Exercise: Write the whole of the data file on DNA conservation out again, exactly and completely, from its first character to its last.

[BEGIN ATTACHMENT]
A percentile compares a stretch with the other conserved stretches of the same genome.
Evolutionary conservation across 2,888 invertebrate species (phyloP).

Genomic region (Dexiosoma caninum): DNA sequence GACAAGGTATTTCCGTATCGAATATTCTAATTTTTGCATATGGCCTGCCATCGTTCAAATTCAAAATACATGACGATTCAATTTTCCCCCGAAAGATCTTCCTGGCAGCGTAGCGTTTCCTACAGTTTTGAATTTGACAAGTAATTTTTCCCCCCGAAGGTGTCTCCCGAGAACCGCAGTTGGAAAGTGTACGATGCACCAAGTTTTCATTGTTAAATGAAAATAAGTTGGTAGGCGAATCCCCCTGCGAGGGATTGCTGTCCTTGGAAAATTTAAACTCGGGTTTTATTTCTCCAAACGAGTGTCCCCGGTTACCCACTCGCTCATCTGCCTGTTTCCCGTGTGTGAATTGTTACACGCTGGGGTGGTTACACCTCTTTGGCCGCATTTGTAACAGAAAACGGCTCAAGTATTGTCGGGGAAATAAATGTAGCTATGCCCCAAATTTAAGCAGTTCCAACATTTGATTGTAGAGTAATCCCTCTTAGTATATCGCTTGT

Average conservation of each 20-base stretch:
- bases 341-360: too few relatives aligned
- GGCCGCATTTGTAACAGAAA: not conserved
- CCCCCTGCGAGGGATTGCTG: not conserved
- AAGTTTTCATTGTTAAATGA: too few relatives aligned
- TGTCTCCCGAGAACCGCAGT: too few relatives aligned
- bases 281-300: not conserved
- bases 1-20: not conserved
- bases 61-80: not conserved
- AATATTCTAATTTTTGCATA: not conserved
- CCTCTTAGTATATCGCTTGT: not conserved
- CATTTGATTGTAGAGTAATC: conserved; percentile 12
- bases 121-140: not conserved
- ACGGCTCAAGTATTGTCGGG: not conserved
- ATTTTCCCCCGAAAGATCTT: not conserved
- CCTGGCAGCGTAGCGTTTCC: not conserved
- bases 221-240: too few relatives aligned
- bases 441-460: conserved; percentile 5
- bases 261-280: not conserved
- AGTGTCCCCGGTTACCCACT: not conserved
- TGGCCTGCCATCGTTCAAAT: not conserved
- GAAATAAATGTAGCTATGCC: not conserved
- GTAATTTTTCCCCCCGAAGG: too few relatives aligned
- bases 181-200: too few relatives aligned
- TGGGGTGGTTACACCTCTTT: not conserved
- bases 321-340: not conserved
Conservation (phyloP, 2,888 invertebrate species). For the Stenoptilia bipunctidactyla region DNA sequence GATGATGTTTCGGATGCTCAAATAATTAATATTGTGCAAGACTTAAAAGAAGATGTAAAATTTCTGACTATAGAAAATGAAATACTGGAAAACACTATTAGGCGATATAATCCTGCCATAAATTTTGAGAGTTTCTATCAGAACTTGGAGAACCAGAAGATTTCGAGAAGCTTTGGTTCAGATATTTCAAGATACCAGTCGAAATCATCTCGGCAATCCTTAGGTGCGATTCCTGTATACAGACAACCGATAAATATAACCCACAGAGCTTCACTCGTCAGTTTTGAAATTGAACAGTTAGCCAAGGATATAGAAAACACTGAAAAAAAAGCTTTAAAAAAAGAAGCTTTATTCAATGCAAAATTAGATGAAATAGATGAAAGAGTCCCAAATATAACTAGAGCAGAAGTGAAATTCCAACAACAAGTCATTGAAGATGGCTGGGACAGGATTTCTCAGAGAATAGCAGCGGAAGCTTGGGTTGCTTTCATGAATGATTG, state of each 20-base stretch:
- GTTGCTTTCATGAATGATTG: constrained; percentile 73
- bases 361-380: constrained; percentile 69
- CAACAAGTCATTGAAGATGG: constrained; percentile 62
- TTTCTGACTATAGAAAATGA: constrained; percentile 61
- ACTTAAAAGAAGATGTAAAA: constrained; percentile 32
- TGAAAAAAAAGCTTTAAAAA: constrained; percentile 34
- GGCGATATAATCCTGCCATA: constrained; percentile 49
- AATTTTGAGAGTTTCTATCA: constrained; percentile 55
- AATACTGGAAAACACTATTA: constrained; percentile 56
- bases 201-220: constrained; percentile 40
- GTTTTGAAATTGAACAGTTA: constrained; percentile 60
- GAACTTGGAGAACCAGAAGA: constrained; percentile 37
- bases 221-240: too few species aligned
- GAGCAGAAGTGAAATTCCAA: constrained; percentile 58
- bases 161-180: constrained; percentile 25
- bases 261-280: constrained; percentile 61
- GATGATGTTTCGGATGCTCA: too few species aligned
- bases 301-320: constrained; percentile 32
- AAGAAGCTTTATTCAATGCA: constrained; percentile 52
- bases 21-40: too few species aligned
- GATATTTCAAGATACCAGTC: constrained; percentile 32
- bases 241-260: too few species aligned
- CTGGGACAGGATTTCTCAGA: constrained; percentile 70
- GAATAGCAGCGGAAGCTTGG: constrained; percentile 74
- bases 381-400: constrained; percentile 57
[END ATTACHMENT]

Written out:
A percentile compares a stretch with the other conserved stretches of the same genome.
Evolutionary conservation across 2,888 invertebrate species (phyloP).

Genomic region (Dexiosoma caninum): DNA sequence GACAAGGTATTTCCGTATCGAATATTCTAATTTTTGCATATGGCCTGCCATCGTTCAAATTCAAAATACATGACGATTCAATTTTCCCCCGAAAGATCTTCCTGGCAGCGTAGCGTTTCCTACAGTTTTGAATTTGACAAGTAATTTTTCCCCCCGAAGGTGTCTCCCGAGAACCGCAGTTGGAAAGTGTACGATGCACCAAGTTTTCATTGTTAAATGAAAATAAGTTGGTAGGCGAATCCCCCTGCGAGGGATTGCTGTCCTTGGAAAATTTAAACTCGGGTTTTATTTCTCCAAACGAGTGTCCCCGGTTACCCACTCGCTCATCTGCCTGTTTCCCGTGTGTGAATTGTTACACGCTGGGGTGGTTACACCTCTTTGGCCGCATTTGTAACAGAAAACGGCTCAAGTATTGTCGGGGAAATAAATGTAGCTATGCCCCAAATTTAAGCAGTTCCAACATTTGATTGTAGAGTAATCCCTCTTAGTATATCGCTTGT

Average conservation of each 20-base stretch:
- bases 341-360: too few relatives aligned
- GGCCGCATTTGTAACAGAAA: not conserved
- CCCCCTGCGAGGGATTGCTG: not conserved
- AAGTTTTCATTGTTAAATGA: too few relatives aligned
- TGTCTCCCGAGAACCGCAGT: too few relatives aligned
- bases 281-300: not conserved
- bases 1-20: not conserved
- bases 61-80: not conserved
- AATATTCTAATTTTTGCATA: not conserved
- CCTCTTAGTATATCGCTTGT: not conserved
- CATTTGATTGTAGAGTAATC: conserved; percentile 12
- bases 121-140: not conserved
- ACGGCTCAAGTATTGTCGGG: not conserved
- ATTTTCCCCCGAAAGATCTT: not conserved
- CCTGGCAGCGTAGCGTTTCC: not conserved
- bases 221-240: too few relatives aligned
- bases 441-460: conserved; percentile 5
- bases 261-280: not conserved
- AGTGTCCCCGGTTACCCACT: not conserved
- TGGCCTGCCATCGTTCAAAT: not conserved
- GAAATAAATGTAGCTATGCC: not conserved
- GTAATTTTTCCCCCCGAAGG: too few relatives aligned
- bases 181-200: too few relatives aligned
- TGGGGTGGTTACACCTCTTT: not conserved
- bases 321-340: not conserved
Conservation (phyloP, 2,888 invertebrate species). For the Stenoptilia bipunctidactyla region DNA sequence GATGATGTTTCGGATGCTCAAATAATTAATATTGTGCAAGACTTAAAAGAAGATGTAAAATTTCTGACTATAGAAAATGAAATACTGGAAAACACTATTAGGCGATATAATCCTGCCATAAATTTTGAGAGTTTCTATCAGAACTTGGAGAACCAGAAGATTTCGAGAAGCTTTGGTTCAGATATTTCAAGATACCAGTCGAAATCATCTCGGCAATCCTTAGGTGCGATTCCTGTATACAGACAACCGATAAATATAACCCACAGAGCTTCACTCGTCAGTTTTGAAATTGAACAGTTAGCCAAGGATATAGAAAACACTGAAAAAAAAGCTTTAAAAAAAGAAGCTTTATTCAATGCAAAATTAGATGAAATAGATGAAAGAGTCCCAAATATAACTAGAGCAGAAGTGAAATTCCAACAACAAGTCATTGAAGATGGCTGGGACAGGATTTCTCAGAGAATAGCAGCGGAAGCTTGGGTTGCTTTCATGAATGATTG, state of each 20-base stretch:
- GTTGCTTTCATGAATGATTG: constrained; percentile 73
- bases 361-380: constrained; percentile 69
- CAACAAGTCATTGAAGATGG: constrained; percentile 62
- TTTCTGACTATAGAAAATGA: constrained; percentile 61
- ACTTAAAAGAAGATGTAAAA: constrained; percentile 32
- TGAAAAAAAAGCTTTAAAAA: constrained; percentile 34
- GGCGATATAATCCTGCCATA: constrained; percentile 49
- AATTTTGAGAGTTTCTATCA: constrained; percentile 55
- AATACTGGAAAACACTATTA: constrained; percentile 56
- bases 201-220: constrained; percentile 40
- GTTTTGAAATTGAACAGTTA: constrained; percentile 60
- GAACTTGGAGAACCAGAAGA: constrained; percentile 37
- bases 221-240: too few species aligned
- GAGCAGAAGTGAAATTCCAA: constrained; percentile 58
- bases 161-180: constrained; percentile 25
- bases 261-280: constrained; percentile 61
- GATGATGTTTCGGATGCTCA: too few species aligned
- bases 301-320: constrained; percentile 32
- AAGAAGCTTTATTCAATGCA: constrained; percentile 52
- bases 21-40: too few species aligned
- GATATTTCAAGATACCAGTC: constrained; percentile 32
- bases 241-260: too few species aligned
- CTGGGACAGGATTTCTCAGA: constrained; percentile 70
- GAATAGCAGCGGAAGCTTGG: constrained; percentile 74
- bases 381-400: constrained; percentile 57